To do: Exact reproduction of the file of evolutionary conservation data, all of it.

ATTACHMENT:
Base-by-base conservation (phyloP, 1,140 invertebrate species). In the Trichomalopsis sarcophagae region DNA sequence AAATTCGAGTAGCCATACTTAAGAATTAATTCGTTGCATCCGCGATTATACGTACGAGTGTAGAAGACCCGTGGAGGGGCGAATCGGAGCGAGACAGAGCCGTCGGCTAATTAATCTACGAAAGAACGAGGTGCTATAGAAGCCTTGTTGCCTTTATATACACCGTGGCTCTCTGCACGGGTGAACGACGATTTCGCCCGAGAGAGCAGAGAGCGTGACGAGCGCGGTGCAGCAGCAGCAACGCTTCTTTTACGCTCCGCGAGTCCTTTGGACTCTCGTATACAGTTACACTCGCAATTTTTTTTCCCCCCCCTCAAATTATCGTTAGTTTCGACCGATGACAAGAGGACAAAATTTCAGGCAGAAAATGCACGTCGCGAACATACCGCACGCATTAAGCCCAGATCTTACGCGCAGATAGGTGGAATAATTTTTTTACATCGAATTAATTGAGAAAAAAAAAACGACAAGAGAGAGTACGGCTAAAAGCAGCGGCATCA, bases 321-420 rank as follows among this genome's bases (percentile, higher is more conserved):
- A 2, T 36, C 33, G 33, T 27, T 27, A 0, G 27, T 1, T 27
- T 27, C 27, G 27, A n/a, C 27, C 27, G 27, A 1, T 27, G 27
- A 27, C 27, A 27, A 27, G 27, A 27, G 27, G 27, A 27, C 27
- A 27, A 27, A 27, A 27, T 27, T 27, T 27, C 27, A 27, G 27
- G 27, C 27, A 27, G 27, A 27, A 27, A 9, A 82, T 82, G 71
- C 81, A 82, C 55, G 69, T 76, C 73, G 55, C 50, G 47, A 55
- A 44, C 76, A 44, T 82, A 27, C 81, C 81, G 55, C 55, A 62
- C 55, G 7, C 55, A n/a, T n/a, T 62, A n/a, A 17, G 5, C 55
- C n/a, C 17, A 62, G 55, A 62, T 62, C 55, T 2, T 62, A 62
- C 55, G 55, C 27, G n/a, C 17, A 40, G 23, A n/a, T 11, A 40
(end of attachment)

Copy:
Base-by-base conservation (phyloP, 1,140 invertebrate species). In the Trichomalopsis sarcophagae region DNA sequence AAATTCGAGTAGCCATACTTAAGAATTAATTCGTTGCATCCGCGATTATACGTACGAGTGTAGAAGACCCGTGGAGGGGCGAATCGGAGCGAGACAGAGCCGTCGGCTAATTAATCTACGAAAGAACGAGGTGCTATAGAAGCCTTGTTGCCTTTATATACACCGTGGCTCTCTGCACGGGTGAACGACGATTTCGCCCGAGAGAGCAGAGAGCGTGACGAGCGCGGTGCAGCAGCAGCAACGCTTCTTTTACGCTCCGCGAGTCCTTTGGACTCTCGTATACAGTTACACTCGCAATTTTTTTTCCCCCCCCTCAAATTATCGTTAGTTTCGACCGATGACAAGAGGACAAAATTTCAGGCAGAAAATGCACGTCGCGAACATACCGCACGCATTAAGCCCAGATCTTACGCGCAGATAGGTGGAATAATTTTTTTACATCGAATTAATTGAGAAAAAAAAAACGACAAGAGAGAGTACGGCTAAAAGCAGCGGCATCA, bases 321-420 rank as follows among this genome's bases (percentile, higher is more conserved):
- A 2, T 36, C 33, G 33, T 27, T 27, A 0, G 27, T 1, T 27
- T 27, C 27, G 27, A n/a, C 27, C 27, G 27, A 1, T 27, G 27
- A 27, C 27, A 27, A 27, G 27, A 27, G 27, G 27, A 27, C 27
- A 27, A 27, A 27, A 27, T 27, T 27, T 27, C 27, A 27, G 27
- G 27, C 27, A 27, G 27, A 27, A 27, A 9, A 82, T 82, G 71
- C 81, A 82, C 55, G 69, T 76, C 73, G 55, C 50, G 47, A 55
- A 44, C 76, A 44, T 82, A 27, C 81, C 81, G 55, C 55, A 62
- C 55, G 7, C 55, A n/a, T n/a, T 62, A n/a, A 17, G 5, C 55
- C n/a, C 17, A 62, G 55, A 62, T 62, C 55, T 2, T 62, A 62
- C 55, G 55, C 27, G n/a, C 17, A 40, G 23, A n/a, T 11, A 40